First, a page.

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An Engineer's View Of The Wrigley Field 1060 Project

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Here's a different view of the construction going on at Wrigley Field from a construction engineer.

You have probably read, in the various photo posts of the Wrigley Field construction projects, comments from BCB reader Wait till Next Century. He also calls himself "Timmy -- the BCB Consulting Engineer for the 1060 Project." Tim has degrees in engineering and geology and is a licensed professional in the field with over 30 years of experience around the world.

We met outside the Sports Corner at Addison & Sheffield last Sunday, November 30 and did a tour around the ballpark. I found it fascinating to have him explain each part of the project, what was being done, what the equipment does, and many other things that aren't necessarily evident just from walking around the ballpark. He also sent the annotated images that are in the gallery above, and those are really useful in order to understand what's going on at Wrigley.

The rest of this post is his report. I did a bit of editing, but the bulk of it is as he sent it to me. He also sent this mysterious photo of himself, just a shadow against a wall. Enjoy!

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  1. A site visit for the subject project was conducted on November 30, 2014 with Al Yellon to document project status/progress and to explain the various features of the project as shown on the BCB website’s 1060 Project progress photos. Weather was brisk with overcast skies, misty drizzle and temperature at 39 degrees and falling.

  2. After introductions, Al and this author proceeded to walk counterclockwise around the project perimeter starting at the corner of Sheffield and Addison. During the next 45 minutes, this author, using his professional engineering expertise explained various ongoing features of the project, the type and function of equipment being used and materials staged on the site.

  3. After Al departed, this author returned to the 1060 site and made another intentionally slow lap taking a few hundred pictures. Upon reaching the corner of Waveland and Sheffield, seeing Murphy’s was open and the temperatures falling, for safety reasons this author went inside to prevent cold weather exposure. This author had made several other neighborhood stops during the site visit as shown in photo 1.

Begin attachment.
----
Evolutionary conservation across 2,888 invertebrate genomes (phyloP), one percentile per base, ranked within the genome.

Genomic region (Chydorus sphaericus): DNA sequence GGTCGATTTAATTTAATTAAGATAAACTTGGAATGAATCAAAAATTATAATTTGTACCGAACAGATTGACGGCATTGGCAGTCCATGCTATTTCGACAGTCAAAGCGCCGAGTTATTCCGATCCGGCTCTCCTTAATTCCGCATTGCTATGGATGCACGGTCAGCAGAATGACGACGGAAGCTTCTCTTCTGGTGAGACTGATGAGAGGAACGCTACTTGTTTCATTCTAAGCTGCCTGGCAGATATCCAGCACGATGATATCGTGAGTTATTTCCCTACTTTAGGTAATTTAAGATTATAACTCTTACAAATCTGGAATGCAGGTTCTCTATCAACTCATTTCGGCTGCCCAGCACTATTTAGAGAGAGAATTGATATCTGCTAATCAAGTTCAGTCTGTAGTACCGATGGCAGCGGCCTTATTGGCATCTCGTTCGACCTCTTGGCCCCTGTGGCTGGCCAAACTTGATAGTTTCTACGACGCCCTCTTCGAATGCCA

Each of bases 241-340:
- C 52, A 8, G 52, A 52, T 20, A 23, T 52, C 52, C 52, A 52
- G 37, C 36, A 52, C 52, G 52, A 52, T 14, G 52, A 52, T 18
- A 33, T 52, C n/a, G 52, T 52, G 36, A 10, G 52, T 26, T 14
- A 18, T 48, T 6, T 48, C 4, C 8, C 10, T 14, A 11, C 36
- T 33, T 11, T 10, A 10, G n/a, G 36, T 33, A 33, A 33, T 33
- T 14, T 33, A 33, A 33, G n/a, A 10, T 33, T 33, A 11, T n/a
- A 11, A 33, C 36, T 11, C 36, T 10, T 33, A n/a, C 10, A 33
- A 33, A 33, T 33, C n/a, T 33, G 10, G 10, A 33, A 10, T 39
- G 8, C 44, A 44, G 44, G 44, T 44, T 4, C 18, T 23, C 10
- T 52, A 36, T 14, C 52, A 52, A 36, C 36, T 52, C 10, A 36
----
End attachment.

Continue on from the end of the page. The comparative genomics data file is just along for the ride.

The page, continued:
4. ****DISCLAIMER**** I am not affiliated with the Cubs or any of the Contractors. I have not seen the construction plans, specifications or foundation case loadings. Nor is the report affiliated with my day job or the firm that I work for, for the last 30 years as a registered professional engineering geologist/engineer. All information presented here are my professional observations from publicly available sources, BCB progress photos and the site visit. So don’t blame me if I am wrong.

  5. About this report: It took some time to annotate the pictures with text blocks, arrows, picture insertions, lines and throw in some schematics using the 1060 renderings in the best attempt to explain all those "marshmallows," drills, pipes, and stuff in simple terms and put them into special context for you loyal BCB sidewalk superintendents. Again, don’t blame me if I have a pointing arrow leading to the warning track showing where piles will be installed.

  6. Al and I agreed, there is a heck of a lot going on than the bleacher expansion, such as shown in photo 1:
    -- Under the grandstands, micro piles are being installed to underpin the vertical support columns and transfer the additional load of new amenities to a solid foundation material. This is required due to the adding new luxury suites in the outer left and right fields, expanding the existing suites (with a new entrance hall, turning the old hall into suite space), adding upper deck outside decks along left and right field, adding more bathrooms, adding a new press area, elevators, etc. Holy Cow, Dave Kingman, more loading on the foundations. You get the idea.